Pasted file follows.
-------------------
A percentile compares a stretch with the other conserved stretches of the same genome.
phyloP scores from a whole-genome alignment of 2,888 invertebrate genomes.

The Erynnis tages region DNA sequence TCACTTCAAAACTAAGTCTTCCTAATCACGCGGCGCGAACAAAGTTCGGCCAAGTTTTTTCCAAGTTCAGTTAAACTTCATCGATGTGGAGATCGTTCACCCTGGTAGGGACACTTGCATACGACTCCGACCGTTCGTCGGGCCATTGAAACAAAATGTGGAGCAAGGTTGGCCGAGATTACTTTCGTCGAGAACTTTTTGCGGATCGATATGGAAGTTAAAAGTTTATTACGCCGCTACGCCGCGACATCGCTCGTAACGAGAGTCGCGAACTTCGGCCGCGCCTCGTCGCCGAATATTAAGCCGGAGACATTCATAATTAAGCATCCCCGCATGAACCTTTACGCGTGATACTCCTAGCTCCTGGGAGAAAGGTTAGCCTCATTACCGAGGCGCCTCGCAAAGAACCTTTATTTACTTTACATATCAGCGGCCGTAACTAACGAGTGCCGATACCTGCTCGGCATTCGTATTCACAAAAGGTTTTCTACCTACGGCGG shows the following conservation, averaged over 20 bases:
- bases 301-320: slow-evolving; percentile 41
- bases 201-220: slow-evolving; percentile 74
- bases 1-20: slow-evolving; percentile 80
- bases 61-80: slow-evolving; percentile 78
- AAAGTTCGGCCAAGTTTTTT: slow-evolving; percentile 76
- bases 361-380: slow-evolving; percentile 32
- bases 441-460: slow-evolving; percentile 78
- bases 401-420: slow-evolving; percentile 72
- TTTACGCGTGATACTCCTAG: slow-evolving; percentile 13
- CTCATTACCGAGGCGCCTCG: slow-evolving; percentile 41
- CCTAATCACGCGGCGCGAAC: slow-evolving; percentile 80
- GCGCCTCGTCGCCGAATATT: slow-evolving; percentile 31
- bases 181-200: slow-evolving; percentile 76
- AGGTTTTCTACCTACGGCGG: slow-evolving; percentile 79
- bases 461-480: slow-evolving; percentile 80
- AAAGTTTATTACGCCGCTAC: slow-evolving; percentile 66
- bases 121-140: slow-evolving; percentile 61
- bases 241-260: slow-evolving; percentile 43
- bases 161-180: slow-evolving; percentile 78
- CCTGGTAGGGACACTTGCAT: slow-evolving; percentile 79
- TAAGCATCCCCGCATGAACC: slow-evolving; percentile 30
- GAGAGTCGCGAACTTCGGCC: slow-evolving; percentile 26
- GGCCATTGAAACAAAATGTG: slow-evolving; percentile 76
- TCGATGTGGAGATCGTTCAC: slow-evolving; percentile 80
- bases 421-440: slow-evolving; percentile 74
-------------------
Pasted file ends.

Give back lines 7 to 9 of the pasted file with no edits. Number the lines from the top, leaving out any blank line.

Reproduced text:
- bases 61-80: slow-evolving; percentile 78
- AAAGTTCGGCCAAGTTTTTT: slow-evolving; percentile 76
- bases 361-380: slow-evolving; percentile 32